The price of gold is up 30 percent in just the last six months. That return looks all the more enticing at a time when investor fears are growing in the stock market, and there’s little to be made from U.S. Treasurys or money-market funds.
But gold’s run goes back even further. In October 2007, an ounce sold for about $740. Just a year later, the price rose above $1,000 for the first time. And in early September an ounce traded above $1,900. Gold has edged downward, closing at $1,823.50 on Wednesday.
By comparison, since hitting a record high in October 2007, the Standard & Poor’s 500 stock index is down 25 percent.
Investors have voted with their wallets. Gold’s swift rise has made it popular with those seeking big returns, as well as presumed safety from turbulent financial markets.
Still, as an investor, one must always be aware of any shiny object that may cloud your judgment.
Leo Larkin, a senior metals and mining analyst at Standard & Poor’s says investors have poured too much money into gold. He believes the price of an ounce could fall back to around $1,450 to $1,550 in the coming months.
That doesn’t change the fact that the price of gold remains high and there are a number of factors that support the idea that it will stay there; among them, the mounting fear of another recession.
Gold volatility shouldn’t deter you from looking at the long-term outlook, said Joe Foster, gold strategist for the Van Eck Securities’ actively managed gold funds.
WHEN TO BUY
The big question right now is when to jump in. As demonstrated in recent weeks, gold prices react very quickly to economic news.
“The pendulum swings one way on fearfulness and back the other way on complacency,” said Tom Winmill, portfolio manager of $105 million Midas Fund, which owns gold and stocks in gold miners.
Also affecting gold prices are purchases by the world’s central bankers. This amount more than quadrupled this April through June, compared with a year ago, according to the World Gold Council. That continued source of demand bodes well for sustaining gold’s value.
But looking at the purchase from a personal level, gold provides a hedge against inflation and it’s a reliable store of wealth since investors don’t have to worry about credit risk. It also adds diversification to a portfolio because its price doesn’t move in tandem with the stock and bond markets.
“It all makes the argument for establishment of a gold position as a core holding (in your portfolio),” Winmill said.
HOW TO BUY
It’s not very practical for most of us to go out and buy actual gold bullion. It’s costly and has to be stored somewhere safe.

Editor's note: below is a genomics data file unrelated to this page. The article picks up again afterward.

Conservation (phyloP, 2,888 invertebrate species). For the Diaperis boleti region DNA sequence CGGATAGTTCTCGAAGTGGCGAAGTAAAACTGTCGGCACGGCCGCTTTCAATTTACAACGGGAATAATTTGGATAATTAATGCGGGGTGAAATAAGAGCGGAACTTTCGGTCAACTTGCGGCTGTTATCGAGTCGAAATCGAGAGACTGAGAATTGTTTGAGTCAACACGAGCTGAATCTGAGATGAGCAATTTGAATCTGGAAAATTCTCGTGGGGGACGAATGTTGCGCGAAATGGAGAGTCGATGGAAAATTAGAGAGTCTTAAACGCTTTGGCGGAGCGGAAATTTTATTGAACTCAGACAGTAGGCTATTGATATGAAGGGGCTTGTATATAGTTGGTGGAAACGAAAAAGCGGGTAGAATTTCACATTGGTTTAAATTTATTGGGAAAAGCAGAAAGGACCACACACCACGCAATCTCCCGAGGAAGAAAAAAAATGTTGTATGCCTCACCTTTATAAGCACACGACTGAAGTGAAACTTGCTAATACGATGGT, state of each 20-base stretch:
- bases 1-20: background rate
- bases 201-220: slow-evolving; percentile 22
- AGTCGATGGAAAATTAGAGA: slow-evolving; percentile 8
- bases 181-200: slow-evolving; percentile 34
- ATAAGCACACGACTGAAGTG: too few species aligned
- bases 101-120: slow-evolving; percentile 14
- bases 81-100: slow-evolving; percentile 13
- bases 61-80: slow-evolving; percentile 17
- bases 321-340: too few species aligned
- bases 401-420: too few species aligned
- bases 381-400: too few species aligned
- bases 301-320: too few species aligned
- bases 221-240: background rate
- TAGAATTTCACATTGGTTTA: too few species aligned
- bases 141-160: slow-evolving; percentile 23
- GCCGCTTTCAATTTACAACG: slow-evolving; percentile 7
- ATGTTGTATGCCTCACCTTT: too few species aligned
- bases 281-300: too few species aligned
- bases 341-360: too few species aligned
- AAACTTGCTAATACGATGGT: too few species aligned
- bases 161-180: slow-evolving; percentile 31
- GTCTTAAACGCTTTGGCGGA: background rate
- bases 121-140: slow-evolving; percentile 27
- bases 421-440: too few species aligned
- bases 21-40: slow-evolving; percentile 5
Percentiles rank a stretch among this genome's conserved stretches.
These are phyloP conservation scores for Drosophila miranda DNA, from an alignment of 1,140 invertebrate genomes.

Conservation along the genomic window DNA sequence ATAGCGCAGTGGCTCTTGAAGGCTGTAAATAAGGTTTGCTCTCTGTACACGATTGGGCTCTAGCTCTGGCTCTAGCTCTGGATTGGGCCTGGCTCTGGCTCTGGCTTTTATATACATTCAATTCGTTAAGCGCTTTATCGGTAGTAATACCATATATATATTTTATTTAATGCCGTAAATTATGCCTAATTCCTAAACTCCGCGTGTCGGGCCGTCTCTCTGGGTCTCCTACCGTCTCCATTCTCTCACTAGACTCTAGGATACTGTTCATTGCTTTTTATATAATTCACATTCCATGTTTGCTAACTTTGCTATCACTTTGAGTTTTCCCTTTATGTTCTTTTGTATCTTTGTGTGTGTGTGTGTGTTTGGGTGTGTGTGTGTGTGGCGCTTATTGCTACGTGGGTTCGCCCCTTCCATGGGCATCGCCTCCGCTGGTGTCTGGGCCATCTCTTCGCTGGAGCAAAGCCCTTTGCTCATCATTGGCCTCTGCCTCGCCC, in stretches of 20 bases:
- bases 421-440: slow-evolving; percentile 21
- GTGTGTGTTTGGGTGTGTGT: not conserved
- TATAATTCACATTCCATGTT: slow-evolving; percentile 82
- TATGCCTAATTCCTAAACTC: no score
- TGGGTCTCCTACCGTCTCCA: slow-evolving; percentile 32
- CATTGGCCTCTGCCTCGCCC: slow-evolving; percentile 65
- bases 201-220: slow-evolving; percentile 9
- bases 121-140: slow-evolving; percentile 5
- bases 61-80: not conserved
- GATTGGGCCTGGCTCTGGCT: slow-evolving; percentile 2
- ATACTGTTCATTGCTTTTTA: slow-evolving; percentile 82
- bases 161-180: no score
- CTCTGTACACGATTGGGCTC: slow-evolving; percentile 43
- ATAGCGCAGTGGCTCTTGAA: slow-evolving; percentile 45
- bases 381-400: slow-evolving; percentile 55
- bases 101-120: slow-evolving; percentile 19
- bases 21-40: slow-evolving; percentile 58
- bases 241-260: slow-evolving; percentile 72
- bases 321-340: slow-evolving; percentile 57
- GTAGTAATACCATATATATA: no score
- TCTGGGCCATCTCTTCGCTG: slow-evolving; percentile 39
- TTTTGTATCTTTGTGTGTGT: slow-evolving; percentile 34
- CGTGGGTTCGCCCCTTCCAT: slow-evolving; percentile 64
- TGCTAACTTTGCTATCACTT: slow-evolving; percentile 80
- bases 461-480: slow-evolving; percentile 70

While a 1-troy ounce American Eagle gold coin may cost as much as $1,900, investors can get into a mutual fund or ETF for a fraction of that. But fund investment strategies vary and they all don’t invest directly in gold. Instead some invest in the stocks of exploration and mining companies; so their performance doesn’t track the rise in gold prices as closely.
Of the funds that actually buy gold, the most popular offering is SPDR Gold Shares (GLD), which last month for a time was the largest ETF in the world with assets of $76.7 billion. Its shares are backed by gold bullion, which is purchased and held in vaults in London under the watchful eye of HSBC Bank USA.
The gold ETF’s total return year-to-date is 28.7 percent, compared with a 5.5 percent decline of the S&P 500 ETF (SPY).
Another option is iShares Gold Trust (IAU), which is also backed by gold bullion. Of the two, Abraham Bailin, a commodity ETF analyst for Morningstar Inc. favors IAU because of its lower expense ratio — 0.25 percent versus 0.40 percent for the GLD — and it’s a much smaller fund at $9.9 billion in assets.
IAU has returned 29.2 percent so far this year.
Some of the exchange-traded funds that invest in gold mining companies rather than the bullion itself include: Market Vectors Gold Miners (GDX), which invests in large gold mining companies is up 4.8 percent this year; and Market Vectors Junior Gold Miners (GDXJ), an ETF that invests in smaller mining operators, is down 8.1 percent.
These funds — because they invest in the stock of mining companies — are pressured by rising energy, labor and operational costs. That weighs down any boost they might get from improved profitability due to higher gold prices.
“If you’re looking for an inflation hedge, a safe haven, and you’re looking for a short-term protection, look at the ETFs backed by the physical metal,” Bailin said.
Owning gold isn’t without risk, especially now that its price may be peaking. And gold prices can fall just as fast as stock prices.
Consider that the price of gold fell by $104 an ounce, or 5.6 percent, to settle at $1,757 on Aug. 24. It was the steepest percentage drop since March 2008.
That adjustment was reaction to a favorable report indicating that manufacturing had picked up in July. More good news will tempt more investors to get back into the market and sell off some of their gold. Others will simply profit from the high prices and cash out, said Mark Luschini, chief investment strategist at Philadelphia-based broker-dealer Janney Montgomery Scott. All of which could move gold prices lower.